Dennis Quaid plays Jimmy in a masterful bit of casting – an actor who is better than people give him credit for playing a pitcher who is better than people give him credit for. Technically, he’s a bit old for the part – a guy in his late 40s playing a guy in his late 30s who is based on a guy who was 35 when he became the oldest rookie in Major League Baseball history. But Quaid is youthful enough to look crispy around the edges but not altogether overcooked. He’s also left-handed, just like the original Jim Morris, and although the movie makes no mention of that, it’s a big deal for baseball fans craving realism. While right-handed flame-throwers are a dime a dozen, left-handed hurlers are prized commodities, so much so that a southpaw specialist who comes into the game solely to retire the opposition’s power-hitting lefty has a name: “LOOGY” – a Lefty One-Out GuY. While Morris is unique in terms of the age at which he became a left-handed specialist, it isn’t unusual for LOOGY pitchers to have long careers. (Jesse Orosco pitched until he was 46, for example.) In the few times that director John Lee Hancock dares to show one of Jimmy’s pitches traveling from rubber to home plate in a single shot, it’s glaringly obvious that Quaid doesn’t have the stuff to light up a radar gun, but his mechanics are superb and his mannerisms – flipping the ball in his pitching hand or digging out the dirt in front of the rubber – are even better. In a story that requires us to believe in a guy’s athleticism, Quaid sells the illusion – with a little help from the sound effects crew, which makes each fastball sound like a passing F-14.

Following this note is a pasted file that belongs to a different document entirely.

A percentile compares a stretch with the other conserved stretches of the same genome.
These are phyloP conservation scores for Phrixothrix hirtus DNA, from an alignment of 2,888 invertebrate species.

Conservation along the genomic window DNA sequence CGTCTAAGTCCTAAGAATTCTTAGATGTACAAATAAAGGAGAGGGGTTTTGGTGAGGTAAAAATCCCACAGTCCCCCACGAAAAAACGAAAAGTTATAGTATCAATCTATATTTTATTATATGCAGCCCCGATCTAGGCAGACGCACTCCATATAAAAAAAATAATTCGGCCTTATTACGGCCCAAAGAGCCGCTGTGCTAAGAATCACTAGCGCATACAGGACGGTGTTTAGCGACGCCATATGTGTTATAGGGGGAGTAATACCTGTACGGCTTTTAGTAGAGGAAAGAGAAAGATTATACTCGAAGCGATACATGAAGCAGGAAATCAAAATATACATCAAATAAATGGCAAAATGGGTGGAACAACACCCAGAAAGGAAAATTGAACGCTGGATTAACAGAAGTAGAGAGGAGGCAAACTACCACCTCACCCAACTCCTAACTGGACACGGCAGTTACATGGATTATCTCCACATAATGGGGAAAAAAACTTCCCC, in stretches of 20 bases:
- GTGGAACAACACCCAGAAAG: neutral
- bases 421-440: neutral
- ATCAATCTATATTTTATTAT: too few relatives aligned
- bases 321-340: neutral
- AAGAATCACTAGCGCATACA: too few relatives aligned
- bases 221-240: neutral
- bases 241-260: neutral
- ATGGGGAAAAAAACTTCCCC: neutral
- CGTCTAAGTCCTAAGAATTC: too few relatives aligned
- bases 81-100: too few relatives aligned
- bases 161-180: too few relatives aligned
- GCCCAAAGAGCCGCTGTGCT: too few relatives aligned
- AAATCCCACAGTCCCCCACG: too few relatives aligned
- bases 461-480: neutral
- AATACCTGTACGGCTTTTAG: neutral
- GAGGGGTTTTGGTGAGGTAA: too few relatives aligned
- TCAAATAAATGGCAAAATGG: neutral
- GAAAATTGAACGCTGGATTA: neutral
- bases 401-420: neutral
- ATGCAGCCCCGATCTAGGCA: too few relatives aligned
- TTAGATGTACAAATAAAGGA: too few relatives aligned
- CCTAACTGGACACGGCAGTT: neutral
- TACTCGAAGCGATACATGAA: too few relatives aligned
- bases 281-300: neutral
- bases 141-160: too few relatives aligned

Jimmy is the star of Hancock’s film, no question, but The Rookie is a tribute to togetherness. Jimmy couldn’t have made it to the big leagues without the encouragement of his players, the excitement of his son, the understanding of his wife (Rachel Griffiths, in various tight-fitting shirts) and the embrace of his entire little Texas town. When Jimmy steps through the bullpen gate at the Ballpark at Arlington to make his first Major League appearance, Hancock goes heavy with jubilant reaction shots from Jimmy’s family and friends in the crowd not in celebration of him but in celebration with him; his achievement is theirs. Credit to Disney, which is known for taking too-good-to-be-true stories and making them waaaaaay too good to be true, for going by the book in its portrayal of Jimmy’s first appearance – mop-up duty in a meaningless game with his team several runs behind. The real Jim Morris struck out the real Royce Clayton in four pitches in his MLB debut. The Rookie’s Jimmy Morris notches his strikeout in three pitches – a forgivable exaggeration given that the outcome is fairly meaningless. The strikeout validates that Jimmy belongs in the majors, that he’s more than a publicity stunt. But that isn’t the victory. The victory is just getting to that mound, and having the courage to dream of being there.
I'm enjoying your baseball movie reviews. I coached it for 25 years and even wrote a baseball novel. Therefore, believable mechanics in baseball flicks are important to me. Rotten mechanics can take me right out of the story. (See every Babe Ruth bio pick ever made. William Bendix? John Goodman? Arrgh and arrgh.) The one exception was the Jimmy Piersall bio pic, Fear Strikes Out, with the awkwardly lame and unathletic Tony Perkins. The story and the acting of Perkins and Karl Malden trumped the lame mechanics. Hope you see it eventually and write about it.